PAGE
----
What’s more, when you are presenting, another trimming is the atmosphere and the environment. It is important to set up the right atmosphere, where people appreciate what you are saying to them. When I am giving a presentation, when I am giving someone a gift, I don’t become uncomfortable. I don’t think that he or she is doing me a favour by listening or accepting my gift, nor do I feel that I am wasting his/her time. I am giving them a present.
So wrapping it is very important. The different trimmings that would attract a particular person is best applied one-on-one. You can then focus on their individual needs, what they want, what dreams and aspirations they have, and all the things that excite that person. These are the trimmings. The details of the business are the present.

So, in this final Gem in the Fundamentals of Networking series, I am not going to tell you ‘how’ to present. I can’t tell you that because I don’t know who you are going to be presenting to; because who you present to dictates how you present. I can only give you parameters that you should consider, and advise that you should always show respect, be careful how you dress, be prepared in terms of what you’re going to say, have a thorough understanding of the business, know the background of your audience, and so forth. The rest is up to you and your prospect.

Joseph Bismark

Group Managing Director, QI Ltd


The Fundamentals of Networking: Getting the Invite Right

We’ve spoken about the need to do your homework, the invaluable process of developing your prospect list, and the importance of maintaining a prospecting mindset. So, now what?

Now you need to invite people on your list and who you have prospected to hear what you have to say. You need to pick up that phone and start dialling and inviting prospects to a business presentation.

When it comes to the invitation part of networking, I can give one very simple, very valuable piece of advice… make friends with your phone.

When I invite someone, the best mode is through the phone. The phone gives the perfect arena for me to say what I need to extend my invitation to a presentation, but without getting caught up in the questions and details usually demanded in face-to-face invitations.

Always remember – the phone is for inviting only. The phone is the place to ‘close’ with a date for the presentation. It is not the place to ‘close’ with a new Downline. Never attempt to give a business presentation over the phone. When you use the phone to invite, try to limit what you say. People normally ask so many questions and want so many details over the phone. So, when you invite someone, it is better to have a scheduled date, place and time in mind. Then you can invite them personally to attend the presentation, and you have a reason for not discussing everything on the phone. Also, be sure to have a set of schedules to tell your prospect, just in case they say no to your first suggested date.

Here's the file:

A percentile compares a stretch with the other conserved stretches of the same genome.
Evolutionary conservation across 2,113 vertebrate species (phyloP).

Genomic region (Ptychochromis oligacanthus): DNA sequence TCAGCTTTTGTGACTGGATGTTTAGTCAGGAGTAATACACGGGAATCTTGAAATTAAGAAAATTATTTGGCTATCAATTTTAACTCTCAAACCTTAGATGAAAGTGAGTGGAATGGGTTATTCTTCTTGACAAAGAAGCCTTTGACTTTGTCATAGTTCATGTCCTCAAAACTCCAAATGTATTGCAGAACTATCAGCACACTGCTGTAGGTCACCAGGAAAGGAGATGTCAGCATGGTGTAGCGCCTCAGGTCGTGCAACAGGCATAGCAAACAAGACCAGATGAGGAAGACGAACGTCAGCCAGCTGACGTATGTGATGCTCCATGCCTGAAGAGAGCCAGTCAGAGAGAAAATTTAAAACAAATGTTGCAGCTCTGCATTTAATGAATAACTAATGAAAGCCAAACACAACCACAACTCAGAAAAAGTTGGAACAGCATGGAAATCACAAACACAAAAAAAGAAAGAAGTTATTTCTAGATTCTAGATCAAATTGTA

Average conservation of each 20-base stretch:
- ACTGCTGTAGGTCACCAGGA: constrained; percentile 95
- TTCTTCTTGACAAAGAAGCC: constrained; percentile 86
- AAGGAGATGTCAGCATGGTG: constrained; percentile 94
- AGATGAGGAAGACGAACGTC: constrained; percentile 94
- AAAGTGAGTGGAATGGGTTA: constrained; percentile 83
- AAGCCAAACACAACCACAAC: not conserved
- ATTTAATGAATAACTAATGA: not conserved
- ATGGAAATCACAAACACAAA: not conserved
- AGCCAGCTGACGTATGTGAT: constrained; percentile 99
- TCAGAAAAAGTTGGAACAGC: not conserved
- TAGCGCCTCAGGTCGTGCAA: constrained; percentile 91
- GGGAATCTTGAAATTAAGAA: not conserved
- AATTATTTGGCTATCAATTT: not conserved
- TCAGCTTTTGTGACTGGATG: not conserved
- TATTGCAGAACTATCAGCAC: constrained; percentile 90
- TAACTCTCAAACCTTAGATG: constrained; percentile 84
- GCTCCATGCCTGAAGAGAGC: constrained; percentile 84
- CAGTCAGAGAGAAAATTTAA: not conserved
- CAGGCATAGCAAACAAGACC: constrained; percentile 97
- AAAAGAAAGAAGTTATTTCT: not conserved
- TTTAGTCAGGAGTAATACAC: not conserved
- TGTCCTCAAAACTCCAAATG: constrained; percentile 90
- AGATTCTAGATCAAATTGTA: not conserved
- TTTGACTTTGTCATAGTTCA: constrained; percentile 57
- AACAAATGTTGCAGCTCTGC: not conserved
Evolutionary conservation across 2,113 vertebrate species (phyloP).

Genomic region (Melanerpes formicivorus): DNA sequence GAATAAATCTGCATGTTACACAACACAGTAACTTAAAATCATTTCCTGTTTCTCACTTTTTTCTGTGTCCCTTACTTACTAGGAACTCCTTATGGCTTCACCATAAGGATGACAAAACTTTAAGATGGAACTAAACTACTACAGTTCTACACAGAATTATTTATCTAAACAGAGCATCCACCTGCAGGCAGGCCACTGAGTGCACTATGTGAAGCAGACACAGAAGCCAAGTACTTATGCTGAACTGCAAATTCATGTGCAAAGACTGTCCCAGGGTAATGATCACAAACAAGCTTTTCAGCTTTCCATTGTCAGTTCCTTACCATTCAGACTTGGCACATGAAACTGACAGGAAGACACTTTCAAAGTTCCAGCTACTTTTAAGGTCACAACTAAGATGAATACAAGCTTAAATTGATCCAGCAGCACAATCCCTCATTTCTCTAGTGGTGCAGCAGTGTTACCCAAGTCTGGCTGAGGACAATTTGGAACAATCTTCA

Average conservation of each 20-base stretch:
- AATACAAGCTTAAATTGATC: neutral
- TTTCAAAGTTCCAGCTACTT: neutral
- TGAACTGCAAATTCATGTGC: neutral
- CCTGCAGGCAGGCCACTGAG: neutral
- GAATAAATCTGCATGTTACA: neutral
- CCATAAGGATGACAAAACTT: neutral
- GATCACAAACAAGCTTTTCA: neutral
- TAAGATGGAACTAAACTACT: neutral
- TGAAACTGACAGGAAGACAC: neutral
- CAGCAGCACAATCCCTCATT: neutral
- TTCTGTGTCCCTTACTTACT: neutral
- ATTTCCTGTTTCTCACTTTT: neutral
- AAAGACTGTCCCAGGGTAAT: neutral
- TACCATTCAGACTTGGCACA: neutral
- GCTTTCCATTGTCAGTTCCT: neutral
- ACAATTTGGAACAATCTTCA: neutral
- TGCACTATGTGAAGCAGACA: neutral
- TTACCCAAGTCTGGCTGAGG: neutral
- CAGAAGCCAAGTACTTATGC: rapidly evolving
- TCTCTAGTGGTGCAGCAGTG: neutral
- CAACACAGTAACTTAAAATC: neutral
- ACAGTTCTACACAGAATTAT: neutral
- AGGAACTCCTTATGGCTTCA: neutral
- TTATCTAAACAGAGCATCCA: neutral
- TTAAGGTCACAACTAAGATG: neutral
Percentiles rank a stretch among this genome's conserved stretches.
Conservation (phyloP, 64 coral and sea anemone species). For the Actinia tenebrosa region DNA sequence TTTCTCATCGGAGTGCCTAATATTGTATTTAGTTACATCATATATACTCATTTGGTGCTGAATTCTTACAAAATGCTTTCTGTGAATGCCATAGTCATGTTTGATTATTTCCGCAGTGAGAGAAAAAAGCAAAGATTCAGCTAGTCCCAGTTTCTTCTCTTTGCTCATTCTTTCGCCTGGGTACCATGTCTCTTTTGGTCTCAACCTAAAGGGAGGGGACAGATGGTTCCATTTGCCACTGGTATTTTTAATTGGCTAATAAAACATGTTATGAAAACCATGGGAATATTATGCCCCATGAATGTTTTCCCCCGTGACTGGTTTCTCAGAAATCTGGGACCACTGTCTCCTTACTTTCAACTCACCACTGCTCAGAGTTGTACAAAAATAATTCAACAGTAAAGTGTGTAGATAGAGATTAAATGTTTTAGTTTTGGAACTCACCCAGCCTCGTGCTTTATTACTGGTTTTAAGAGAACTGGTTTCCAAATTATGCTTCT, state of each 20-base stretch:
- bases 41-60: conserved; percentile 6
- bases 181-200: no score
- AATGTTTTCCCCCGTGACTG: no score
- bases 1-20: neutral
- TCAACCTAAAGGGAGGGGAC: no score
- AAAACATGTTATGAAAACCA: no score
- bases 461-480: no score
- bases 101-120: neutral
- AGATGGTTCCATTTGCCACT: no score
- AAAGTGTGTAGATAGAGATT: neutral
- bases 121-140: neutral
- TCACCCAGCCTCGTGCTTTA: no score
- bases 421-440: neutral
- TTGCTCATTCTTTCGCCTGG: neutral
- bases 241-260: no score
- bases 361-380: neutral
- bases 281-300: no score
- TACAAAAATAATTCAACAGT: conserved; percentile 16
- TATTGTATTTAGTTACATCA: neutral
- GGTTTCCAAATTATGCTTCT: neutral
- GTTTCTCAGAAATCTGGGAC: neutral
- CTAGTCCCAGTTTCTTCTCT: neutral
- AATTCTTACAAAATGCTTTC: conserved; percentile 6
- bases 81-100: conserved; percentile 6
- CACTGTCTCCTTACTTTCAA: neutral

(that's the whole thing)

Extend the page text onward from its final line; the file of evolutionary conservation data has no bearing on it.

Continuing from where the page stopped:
On the other hand, if you invite someone face-to-face, be ready to present right there on the spot. People will often want to hear all about it then and there, instead of going through the ‘hassle’ of organising a time with you. And it is hard to reason why you can’t tell them about the business when you are looking right at your prospect.

Another thing about inviting is that it allows you to ‘prepare’ or ‘practice’ for the actual presentation, by becoming confident talking to people and building a rapport with them. Learn how to invite, even if you don’t have the confidence to do the business presentation just yet; you can always invite a prospect to someone else’s presentation. And there is a benefit to doing this. It is called the ‘Triangle’.

How does the Triangle work? Let’s use an example: Let’s say Mr B invites a prospect called Mr C to a presentation set to be given by Mr A. For Mr B to be successful in this, Mr B would talk about Mr A and edify him. He would build him up to Mr C by saying that Mr A will be in town and he is very successful and it will be very advantageous for Mr C to attend the presentation of such a prominent networker. You see, in this scenario, there is already respect and a relationship between Mr B and Mr C. In fact, Mr C is attending the presentation because of the credibility of his relationship with Mr B. This credibility extends to Mr C having respect for Mr A before the presentation even begins, simply through association. Mr B has spoken highly of Mr A and Mr C begins to share that respect. Mr B becomes the bridge. He attends the presentation with Mr C and gives him confidence in the presentation and the presenter. And then, after the presentation, is when Mr B makes the close. This is the Triangle.

If you have just met your prospect, build a relationship with them first before inviting them to a presentation. No matter what the situation, people don’t like invasion of privacy and they don’t like feeling as if they are being taken advantage of. So take your time.

One last word on inviting prospects: Never do it in desperation. When you invite people, it should be because you want to do good for that person, not because you are needy to gather Downlines. Don’t plead. Don’t push. Be polite, knowledgeable, confident, and friendly. It is truly amazing what these basic character traits can do for the success of your invitation.

Joseph Bismark
Group Managing Director, QI Ltd